Sister Act

Courtesy of Li S. Zhou

My little sister, Jackie, has always been the cooler one in the family. Our parents know it, we know it, and our mutual friends are well aware. It’s tough to pinpoint when this discrepancy in our social-cultural-intellectual-literary-musical-artistic capital emerged, but its existence is not questioned.

Where to start—she’s currently sporting edgy red highlights in her black hair while I try to grow out the bad haircut that I gave myself over winter break. Her music library consists of Ra Ra Riot, Sufjan Stevens, Sigur Rós. And those are the ones I recognize. I am content with being force-fed Top 40 hits from the likes of Selena Gomez and, dare I say it, Taylor Swift. Occasionally, I will indulge in tween pop sensations Big Time Rush or once-tween-“Degrassi”-sensation Drake né Aubrey Graham. But that’s only when I’m feeling adventurous.

On top of all that, she’s an artiste—both a musician (a clarinet player, admittedly not the coolest of instruments) and a filmmaker who became a local YouTube celebrity in our town at age 15—Quentin Tarantino, Yo-Yo Ma, and a hint of Ke$ha rolled into one. I, on the other hand, extend my creative wingspan by doodling and trolling nail art on Pinterest.

They say that siblings exhibit stereotypical attributes determined by birth order. The older one likes to be in control, craves approval, and is a perfectionist to a fault. The younger is more of a free spirit, creative, and always looking to have a good time.

As such, my bullying tactics were comprised of brute force and name-calling. Her response was to lock me out of my room and force me to trade prized Pokemon cards in order to regain entrance. Since we were young, playing hardball has been her means of survival. But, as we grew up, I became straight-edged and she became the troublemaker. I liked to be in charge and she was much more easygoing.

From these instances, it could be observed that we play right into the stereotypes, our respective traits tempered and molded by each other’s behavior. In a sense, a self-fulfilling prophecy.

Since then, she’s participated in (and won) rap battles, sewn her own Peter Pan collared tank tops, and won three superlatives in her senior year of high school: “Most likely to be famous,” “Most likely to change the world,” and “Friendliest.” Although we attended different schools—and, granted, mine limited everyone to only one senior superlative—I was awarded the infinitely more square, “Next Einstein.”

I remember the first day I came to Harvard, for move-in, my whole family attended one of those panels focusing on “How to help your son/daughter transition from home to school.” Towards the end, I think it was Dean Dingman who read a letter a younger brother had written to his older sister about how he noticed their father and aunt weren’t that close, and how maybe it started when she went off to college and they no longer spent as much time together. His last line to his sister was, “Is this the beginning? Or the beginning of the end?” I still remember that, up until that point, I had been nervous, excited, eager—embodying all of the expected emotions of an incoming freshman. But I hadn’t yet been sad about the departure from home and family. Upon hearing this speech, a tear rolled down my cheek as I thought about, in addition to what I was gaining from this experience—dorms, roommates, the much-anticipated freedom—what I could be losing.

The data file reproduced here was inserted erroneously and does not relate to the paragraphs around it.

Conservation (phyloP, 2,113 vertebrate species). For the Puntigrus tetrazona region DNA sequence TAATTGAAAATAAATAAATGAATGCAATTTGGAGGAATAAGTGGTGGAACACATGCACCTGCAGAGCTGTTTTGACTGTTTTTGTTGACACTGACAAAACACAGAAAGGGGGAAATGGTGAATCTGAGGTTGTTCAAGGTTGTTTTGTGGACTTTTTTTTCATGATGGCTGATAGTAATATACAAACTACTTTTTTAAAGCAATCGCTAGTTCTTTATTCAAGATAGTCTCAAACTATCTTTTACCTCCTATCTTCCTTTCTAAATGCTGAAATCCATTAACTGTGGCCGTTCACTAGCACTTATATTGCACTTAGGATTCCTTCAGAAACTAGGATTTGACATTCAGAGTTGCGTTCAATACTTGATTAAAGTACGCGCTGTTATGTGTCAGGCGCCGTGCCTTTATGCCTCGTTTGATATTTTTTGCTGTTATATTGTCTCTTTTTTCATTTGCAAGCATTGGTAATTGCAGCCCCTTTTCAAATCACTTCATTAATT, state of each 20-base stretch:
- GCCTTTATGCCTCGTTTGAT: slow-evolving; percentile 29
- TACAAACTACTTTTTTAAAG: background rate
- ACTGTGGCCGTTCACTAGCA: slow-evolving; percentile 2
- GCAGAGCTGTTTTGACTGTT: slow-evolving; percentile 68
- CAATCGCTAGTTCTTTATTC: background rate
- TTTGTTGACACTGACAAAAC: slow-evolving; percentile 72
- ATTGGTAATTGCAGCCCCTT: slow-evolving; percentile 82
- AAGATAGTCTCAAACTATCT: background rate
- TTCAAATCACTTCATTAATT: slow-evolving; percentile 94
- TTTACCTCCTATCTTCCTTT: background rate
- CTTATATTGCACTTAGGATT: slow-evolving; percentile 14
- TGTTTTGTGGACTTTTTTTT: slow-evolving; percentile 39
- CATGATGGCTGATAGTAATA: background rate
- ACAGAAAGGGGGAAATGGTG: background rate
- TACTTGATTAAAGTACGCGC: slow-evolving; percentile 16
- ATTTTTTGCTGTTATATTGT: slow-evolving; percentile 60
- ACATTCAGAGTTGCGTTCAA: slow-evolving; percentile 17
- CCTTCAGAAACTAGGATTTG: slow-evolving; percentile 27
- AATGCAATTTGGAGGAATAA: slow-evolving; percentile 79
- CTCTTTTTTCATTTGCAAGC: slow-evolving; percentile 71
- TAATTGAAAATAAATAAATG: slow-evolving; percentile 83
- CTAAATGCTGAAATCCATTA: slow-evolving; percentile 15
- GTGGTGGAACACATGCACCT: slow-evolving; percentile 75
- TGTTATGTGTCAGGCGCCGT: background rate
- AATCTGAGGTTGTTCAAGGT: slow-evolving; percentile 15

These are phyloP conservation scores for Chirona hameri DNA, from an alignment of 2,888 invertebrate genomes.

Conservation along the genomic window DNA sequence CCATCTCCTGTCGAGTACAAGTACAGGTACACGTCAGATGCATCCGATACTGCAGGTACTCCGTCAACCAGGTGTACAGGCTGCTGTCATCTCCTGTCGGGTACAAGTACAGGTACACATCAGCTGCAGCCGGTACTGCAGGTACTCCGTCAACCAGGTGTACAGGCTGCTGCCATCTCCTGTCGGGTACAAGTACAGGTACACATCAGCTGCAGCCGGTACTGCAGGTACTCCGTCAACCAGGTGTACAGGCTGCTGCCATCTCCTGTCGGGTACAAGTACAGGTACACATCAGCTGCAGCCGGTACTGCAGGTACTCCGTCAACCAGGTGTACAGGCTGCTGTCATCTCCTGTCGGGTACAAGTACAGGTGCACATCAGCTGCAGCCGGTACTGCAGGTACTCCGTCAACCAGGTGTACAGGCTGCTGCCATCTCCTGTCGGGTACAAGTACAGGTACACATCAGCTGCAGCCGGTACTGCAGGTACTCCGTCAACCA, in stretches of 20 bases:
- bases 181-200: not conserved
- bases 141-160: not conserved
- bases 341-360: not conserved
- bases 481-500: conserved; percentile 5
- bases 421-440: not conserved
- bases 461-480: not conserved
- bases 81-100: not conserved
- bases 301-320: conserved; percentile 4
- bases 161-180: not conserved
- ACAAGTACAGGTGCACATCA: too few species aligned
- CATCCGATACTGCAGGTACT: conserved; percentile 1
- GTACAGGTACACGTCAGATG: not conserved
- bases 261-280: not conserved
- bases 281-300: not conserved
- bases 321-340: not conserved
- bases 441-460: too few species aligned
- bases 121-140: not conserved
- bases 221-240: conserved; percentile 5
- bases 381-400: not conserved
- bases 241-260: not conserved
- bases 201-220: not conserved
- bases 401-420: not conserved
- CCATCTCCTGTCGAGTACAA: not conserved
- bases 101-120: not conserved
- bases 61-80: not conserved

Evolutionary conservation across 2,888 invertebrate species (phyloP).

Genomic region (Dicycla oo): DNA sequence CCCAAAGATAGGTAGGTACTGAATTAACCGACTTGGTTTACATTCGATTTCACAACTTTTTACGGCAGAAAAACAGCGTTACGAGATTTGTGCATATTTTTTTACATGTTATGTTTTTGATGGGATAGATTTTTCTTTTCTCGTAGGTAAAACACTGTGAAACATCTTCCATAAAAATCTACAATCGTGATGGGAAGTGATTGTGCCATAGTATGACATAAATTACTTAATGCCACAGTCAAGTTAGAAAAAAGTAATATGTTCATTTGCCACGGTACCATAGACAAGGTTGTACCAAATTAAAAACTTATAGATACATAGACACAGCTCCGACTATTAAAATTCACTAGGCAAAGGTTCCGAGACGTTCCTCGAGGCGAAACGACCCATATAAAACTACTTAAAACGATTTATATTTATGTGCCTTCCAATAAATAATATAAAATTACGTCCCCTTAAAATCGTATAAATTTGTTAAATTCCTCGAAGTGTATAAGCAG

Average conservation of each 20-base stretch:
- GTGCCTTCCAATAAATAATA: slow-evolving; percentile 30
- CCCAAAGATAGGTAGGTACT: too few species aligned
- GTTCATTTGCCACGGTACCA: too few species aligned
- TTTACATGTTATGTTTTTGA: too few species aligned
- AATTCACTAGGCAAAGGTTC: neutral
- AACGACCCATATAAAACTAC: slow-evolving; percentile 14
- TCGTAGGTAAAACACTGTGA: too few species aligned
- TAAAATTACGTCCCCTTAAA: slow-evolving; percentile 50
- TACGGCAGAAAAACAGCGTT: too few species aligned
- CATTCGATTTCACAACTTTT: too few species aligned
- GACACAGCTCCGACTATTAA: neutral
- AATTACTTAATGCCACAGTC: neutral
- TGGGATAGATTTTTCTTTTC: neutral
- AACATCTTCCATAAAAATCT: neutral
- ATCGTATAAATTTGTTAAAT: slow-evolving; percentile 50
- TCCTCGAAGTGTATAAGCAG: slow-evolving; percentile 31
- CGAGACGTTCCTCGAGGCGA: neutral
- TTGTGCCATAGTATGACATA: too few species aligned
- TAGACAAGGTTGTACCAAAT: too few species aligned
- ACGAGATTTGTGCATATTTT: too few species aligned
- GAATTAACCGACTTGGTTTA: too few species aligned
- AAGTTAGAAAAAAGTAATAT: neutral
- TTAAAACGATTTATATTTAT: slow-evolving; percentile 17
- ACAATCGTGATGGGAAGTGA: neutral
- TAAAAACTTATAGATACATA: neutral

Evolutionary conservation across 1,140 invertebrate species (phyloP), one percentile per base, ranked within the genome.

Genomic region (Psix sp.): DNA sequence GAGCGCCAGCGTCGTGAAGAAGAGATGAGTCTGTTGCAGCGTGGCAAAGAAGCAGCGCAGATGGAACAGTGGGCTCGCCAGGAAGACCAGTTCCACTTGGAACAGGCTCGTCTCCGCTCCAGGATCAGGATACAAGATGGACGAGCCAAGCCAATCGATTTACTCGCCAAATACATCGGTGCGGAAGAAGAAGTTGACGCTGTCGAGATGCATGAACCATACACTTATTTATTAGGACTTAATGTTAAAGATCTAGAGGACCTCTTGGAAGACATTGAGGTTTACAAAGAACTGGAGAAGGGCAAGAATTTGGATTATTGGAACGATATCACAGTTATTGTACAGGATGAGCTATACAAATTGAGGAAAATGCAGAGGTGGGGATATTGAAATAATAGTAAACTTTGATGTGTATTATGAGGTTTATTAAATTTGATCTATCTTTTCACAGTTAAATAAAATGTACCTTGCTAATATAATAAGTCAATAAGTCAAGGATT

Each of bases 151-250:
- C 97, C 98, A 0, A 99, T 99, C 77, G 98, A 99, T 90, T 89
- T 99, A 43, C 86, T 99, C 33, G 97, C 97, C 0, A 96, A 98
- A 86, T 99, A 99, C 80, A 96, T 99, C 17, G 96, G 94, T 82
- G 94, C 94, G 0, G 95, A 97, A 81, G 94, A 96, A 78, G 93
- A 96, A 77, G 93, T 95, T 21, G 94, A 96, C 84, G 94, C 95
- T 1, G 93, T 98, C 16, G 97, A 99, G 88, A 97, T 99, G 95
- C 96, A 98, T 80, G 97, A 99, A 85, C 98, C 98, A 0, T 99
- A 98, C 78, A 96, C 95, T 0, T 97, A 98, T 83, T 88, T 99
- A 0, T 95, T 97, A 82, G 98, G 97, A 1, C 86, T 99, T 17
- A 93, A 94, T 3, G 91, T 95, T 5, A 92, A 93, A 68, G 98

And while those words expressed an unspoken fear that had been already planted in my mind, I am happy to say that the threat they encapsulated has yet to be realized. Although I’m not as connected to her life as I once was, the distance has only allowed us to find our own worlds that we can share with each other, although they now intersect in surprisingly new ways.

I always find it interesting to hear stories from friends about their relationships with their siblings. Many have become even closer because of the separation that college creates, maybe because it is a time for many to establish unique selves, completely apart from family, so that they rediscover who they are standing alone. And, in doing so, some might find a new perspective on a relationship that serves not only as a tie to loved ones and an embodiment of past experiences, but a discovery of someone completely new in a sister or brother that they’ve known all their lives. When I went off to college, into this new community that I had found, Jackie and I were no longer seen in the context of one another.

We’ve become more alike, although my coolness will never catch up at this point. Ironically, even as we burrow more into our individual interests and personalities, it is in college that I can pinpoint the impact we’ve had on each other. This semester, I’m taking my first ever VES class on film studies, fashion, and architecture, while Jackie has set her sights on leading underground film festivals. I’d like to think I have imparted some of my less abrasive control freak tendencies to contribute to this trajectory, but that might just be wishful thinking.

Either way, as both of us dive into different parts of our lives—she at school in Southern California, reveling in Disneyland trips and ultimate frisbee, and I here in New England, basking in preppiness and erstwhile rays of Cambridge sun—it’s become even more clear that we are who we are because of each other.

—Li S. Zhou ’12, former Magazine Editor-at-Large, is an Economics concentrator in Adams. She only needs one hot freshman.

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